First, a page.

ICYMI: My thoughts on the ‘Fenty’ effect and the #brownbeauty consumer

It’s a new month! September has come upon us once again and it is time to get back into the swing of things!!
I am gearing up to return to business school tomorrow, which will herald the start of the planning towards my dissertation! I will be focusing on researching the experience of women of colour in the beauty industry as both leaders and consumers over the coming months! I am very much looking forward to delving into this topic, to understand it further from the academic stand points of organisational behaviour, human resource management, marketing strategy and innovation.
Over the summer I shared my reflections on the ‘Fenty’ effect and future opportunities for the beauty industry as the customer base diversifies.
Check out my thoughts on the iD magazine website…

… and on the Natwest Business Hub website.

As, I mentioned when Rihanna launched her brand and the fanfare from the mainstream media ensued, the customer has ALWAYS been here and the success of the Fenty launch was no surprise t us.

Although there have been a number of product extensions and new launches to cater to the consumer of colour since Fenty Beauty exploded onto the beauty scene, including the extension to the Too Faced Born This Way range in partnership with Jackie Aina and the Can’t Stop, Won’t Stop range by NYX x Alissa Ashley, too many of these companies are still missing the mark.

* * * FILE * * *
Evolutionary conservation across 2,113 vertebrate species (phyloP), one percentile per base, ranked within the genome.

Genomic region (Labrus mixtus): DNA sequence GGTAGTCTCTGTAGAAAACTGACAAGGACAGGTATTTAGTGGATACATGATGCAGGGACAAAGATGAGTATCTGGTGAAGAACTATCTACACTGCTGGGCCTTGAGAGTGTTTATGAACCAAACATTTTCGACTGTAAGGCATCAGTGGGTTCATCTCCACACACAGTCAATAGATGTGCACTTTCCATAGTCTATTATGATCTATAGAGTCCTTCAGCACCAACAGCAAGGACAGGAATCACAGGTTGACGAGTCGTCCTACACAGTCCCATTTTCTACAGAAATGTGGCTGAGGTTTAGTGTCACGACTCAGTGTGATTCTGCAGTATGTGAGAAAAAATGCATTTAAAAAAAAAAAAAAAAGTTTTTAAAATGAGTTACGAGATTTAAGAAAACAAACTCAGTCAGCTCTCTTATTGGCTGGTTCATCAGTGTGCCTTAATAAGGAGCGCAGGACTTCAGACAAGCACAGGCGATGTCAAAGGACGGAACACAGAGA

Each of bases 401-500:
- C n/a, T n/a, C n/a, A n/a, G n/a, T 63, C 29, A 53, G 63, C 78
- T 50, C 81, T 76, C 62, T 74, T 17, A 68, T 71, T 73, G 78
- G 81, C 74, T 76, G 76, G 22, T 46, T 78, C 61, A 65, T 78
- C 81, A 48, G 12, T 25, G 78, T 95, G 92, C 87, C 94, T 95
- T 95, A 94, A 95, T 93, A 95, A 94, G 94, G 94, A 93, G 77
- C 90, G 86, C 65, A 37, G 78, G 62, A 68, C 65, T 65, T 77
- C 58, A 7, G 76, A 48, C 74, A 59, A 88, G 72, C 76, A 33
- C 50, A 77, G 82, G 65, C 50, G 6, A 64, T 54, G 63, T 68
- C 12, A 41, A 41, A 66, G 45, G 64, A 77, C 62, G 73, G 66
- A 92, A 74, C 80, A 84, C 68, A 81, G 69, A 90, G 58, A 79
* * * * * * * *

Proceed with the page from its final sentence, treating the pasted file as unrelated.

Images: Cocoa Swatches

For every step that is (seemingly) taken to move forward another faux pas that negates any progress made swiftly follows. BECCA’s recent social media communication for new foundation launch highlights this (BECCA was recently acquired by Estee Lauder Companies).
The questionable image that was featured on the brand’s Instagram account showed four arms of different skin tones modelling swatches of the new Skin Love Weightless Blur Foundation. However the palms of the deeper toned ‘models’ were noticeably coloured in and not representative of the palms of person of colour.

After several days of silence BECCA responded with an explanation…

…but as many of the comments asked, why did this happen in the first place?
As long as the beauty industry seeks to only commoditise the bodies of people of colour as opposed to genuinely servicing all of the needs of this consumer group I believe that such incidences will continue to occur. The queen of #brownbeauty swatching Coco Swatches articulated this perfectly:

💯 Thanks @refinery29 + @amberdeexterous. Link in bio.

A post shared by Cocoa Swatches (@cocoaswatches) on

I will be analysing incidences such as these through an academically critical lens and I will be reaching out to you for your help and opinions too!

Let me know your thoughts about the BECCA faux pas in the meantime!

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